"We're pretty fast in terms of development, because we started in January," Ullmann said. "It has also been a new experience for us to find the right balance between the AAA approach, where you iterate a lot on certain things, versus being agile, and getting something out and testing it and taking it from there. We feel that, right now, we've found a good sweet-spot."

The actual launch of the game will be another new challenge for Yager, one that Ullmann admitted it is likely to need partners to overcome. Marketing and distribution are not areas of expertise within the company; not to the degree that releasing a game on PC, console and mobile - a "super rough" mobile version of The Cycle already exists - would demand, or that launching in Europe, North America, Russia and China would demand, either. According to Ullmann, Yager wants to release The Cycle on every platform, and in every major territory, but it will have to get there one step at a time.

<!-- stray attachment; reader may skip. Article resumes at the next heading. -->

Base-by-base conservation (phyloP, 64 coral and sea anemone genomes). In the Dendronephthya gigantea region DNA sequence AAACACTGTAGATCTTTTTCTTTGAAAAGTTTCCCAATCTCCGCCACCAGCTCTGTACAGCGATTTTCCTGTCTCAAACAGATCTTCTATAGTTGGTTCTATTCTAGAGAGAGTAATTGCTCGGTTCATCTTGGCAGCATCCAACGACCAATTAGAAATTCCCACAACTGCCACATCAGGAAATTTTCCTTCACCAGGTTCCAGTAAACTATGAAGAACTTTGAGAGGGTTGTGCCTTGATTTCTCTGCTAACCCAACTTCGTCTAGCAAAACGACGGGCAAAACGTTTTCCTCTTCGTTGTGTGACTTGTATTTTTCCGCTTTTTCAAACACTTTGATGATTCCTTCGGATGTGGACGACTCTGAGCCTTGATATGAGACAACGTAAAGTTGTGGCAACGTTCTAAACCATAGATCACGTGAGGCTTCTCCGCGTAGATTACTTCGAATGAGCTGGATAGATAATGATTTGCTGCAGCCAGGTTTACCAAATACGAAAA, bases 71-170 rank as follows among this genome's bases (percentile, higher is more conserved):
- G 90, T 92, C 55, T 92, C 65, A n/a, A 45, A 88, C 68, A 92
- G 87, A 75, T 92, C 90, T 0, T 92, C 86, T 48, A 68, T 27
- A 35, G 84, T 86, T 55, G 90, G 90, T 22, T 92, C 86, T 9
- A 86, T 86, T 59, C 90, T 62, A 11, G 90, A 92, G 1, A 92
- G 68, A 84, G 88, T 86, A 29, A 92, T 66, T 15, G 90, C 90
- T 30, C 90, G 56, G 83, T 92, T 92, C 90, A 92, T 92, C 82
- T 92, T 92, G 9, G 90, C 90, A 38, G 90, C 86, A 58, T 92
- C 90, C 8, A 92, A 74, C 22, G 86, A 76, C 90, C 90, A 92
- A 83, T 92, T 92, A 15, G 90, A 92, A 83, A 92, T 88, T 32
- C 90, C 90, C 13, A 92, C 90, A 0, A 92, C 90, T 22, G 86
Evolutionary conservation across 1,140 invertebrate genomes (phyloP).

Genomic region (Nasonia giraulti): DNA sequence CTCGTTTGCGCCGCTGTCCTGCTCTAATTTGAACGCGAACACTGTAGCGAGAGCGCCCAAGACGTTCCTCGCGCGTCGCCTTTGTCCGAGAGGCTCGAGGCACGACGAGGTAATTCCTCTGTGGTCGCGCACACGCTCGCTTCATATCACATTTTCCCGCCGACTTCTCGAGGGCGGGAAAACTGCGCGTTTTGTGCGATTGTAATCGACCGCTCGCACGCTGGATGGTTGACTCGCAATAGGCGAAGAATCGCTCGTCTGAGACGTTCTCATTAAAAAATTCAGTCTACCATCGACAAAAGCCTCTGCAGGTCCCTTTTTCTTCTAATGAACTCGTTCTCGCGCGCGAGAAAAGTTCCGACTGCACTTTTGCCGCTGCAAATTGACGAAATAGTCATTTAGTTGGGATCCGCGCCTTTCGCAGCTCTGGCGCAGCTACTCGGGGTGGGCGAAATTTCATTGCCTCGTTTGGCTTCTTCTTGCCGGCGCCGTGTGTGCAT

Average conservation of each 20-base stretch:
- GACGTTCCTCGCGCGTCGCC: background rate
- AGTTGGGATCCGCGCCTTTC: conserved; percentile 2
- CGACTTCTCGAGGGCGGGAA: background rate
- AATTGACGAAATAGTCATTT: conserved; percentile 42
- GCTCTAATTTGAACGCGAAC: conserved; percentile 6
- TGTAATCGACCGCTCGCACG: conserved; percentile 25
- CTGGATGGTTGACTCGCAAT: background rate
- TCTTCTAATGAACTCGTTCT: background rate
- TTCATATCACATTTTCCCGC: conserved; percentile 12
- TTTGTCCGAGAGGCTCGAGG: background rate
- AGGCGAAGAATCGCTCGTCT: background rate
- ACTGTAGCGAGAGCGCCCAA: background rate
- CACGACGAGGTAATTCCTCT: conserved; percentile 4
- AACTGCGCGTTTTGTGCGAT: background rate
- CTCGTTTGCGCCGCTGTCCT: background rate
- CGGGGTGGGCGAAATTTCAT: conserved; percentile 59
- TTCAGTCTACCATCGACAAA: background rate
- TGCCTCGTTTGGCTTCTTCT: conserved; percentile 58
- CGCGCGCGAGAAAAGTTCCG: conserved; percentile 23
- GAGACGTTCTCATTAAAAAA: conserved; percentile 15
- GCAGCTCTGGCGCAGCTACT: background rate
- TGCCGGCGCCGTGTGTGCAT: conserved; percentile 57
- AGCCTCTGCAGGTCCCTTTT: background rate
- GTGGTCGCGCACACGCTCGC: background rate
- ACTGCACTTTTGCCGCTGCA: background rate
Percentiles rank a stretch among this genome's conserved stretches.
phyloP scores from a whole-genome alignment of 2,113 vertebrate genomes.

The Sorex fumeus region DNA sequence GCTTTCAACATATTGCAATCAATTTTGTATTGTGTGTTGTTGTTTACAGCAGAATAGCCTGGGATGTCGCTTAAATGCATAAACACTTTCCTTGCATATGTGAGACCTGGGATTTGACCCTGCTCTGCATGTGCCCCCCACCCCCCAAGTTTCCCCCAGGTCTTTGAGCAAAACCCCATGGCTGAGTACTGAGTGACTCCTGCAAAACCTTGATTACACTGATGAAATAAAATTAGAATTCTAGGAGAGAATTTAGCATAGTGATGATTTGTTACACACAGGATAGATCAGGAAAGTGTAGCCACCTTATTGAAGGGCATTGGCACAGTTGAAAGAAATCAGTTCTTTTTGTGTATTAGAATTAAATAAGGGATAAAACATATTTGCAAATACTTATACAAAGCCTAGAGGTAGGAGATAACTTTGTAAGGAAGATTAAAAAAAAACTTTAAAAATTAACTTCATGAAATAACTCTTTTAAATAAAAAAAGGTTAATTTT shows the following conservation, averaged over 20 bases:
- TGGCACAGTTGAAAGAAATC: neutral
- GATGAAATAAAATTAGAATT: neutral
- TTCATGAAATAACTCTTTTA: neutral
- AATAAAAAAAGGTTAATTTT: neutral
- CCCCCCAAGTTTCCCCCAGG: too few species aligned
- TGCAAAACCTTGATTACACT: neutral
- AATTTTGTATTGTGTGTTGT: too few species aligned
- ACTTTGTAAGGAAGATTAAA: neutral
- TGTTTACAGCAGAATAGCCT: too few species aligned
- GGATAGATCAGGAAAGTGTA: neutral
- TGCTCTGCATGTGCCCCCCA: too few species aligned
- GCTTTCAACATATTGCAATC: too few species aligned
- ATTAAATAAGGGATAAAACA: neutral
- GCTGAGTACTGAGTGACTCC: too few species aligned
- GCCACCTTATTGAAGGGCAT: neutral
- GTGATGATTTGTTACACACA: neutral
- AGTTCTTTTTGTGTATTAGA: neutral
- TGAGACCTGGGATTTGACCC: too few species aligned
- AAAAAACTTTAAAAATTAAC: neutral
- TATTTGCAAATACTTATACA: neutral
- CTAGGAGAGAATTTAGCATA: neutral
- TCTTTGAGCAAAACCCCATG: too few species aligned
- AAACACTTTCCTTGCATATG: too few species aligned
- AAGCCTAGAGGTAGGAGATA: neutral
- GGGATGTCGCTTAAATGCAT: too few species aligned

Where Yager feels absolutely confident, though, is in making the game itself. Working on Dreadnought demanded that the studio hire people who understood games-as-a-service and in-game transaction systems, and in the process of doing so Yager's team "fell in love" with making live games.

"We love it," Ullmann said. "We totally love it. If we'd had that with Spec Ops and the games before it, that would have been interesting.

"Dreadnought was a learning experience for us. What does it mean to operate a game 24 hours a day, seven days a week? We know character-based action, which we had in Spec Ops: The Line, and also environmental storytelling providing more layers to just the obvious gameplay mechanics. We're combining that with what we learned on Dreadnought, with its free-to-play aspects and live operations; updates, and coming up with new things for players to engage with.

"We've made a lot of mistakes in the past, but we're taking everything we've learned into The Cycle."

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Hugo Trepanier Game Designer, Behaviour InteractiveA month ago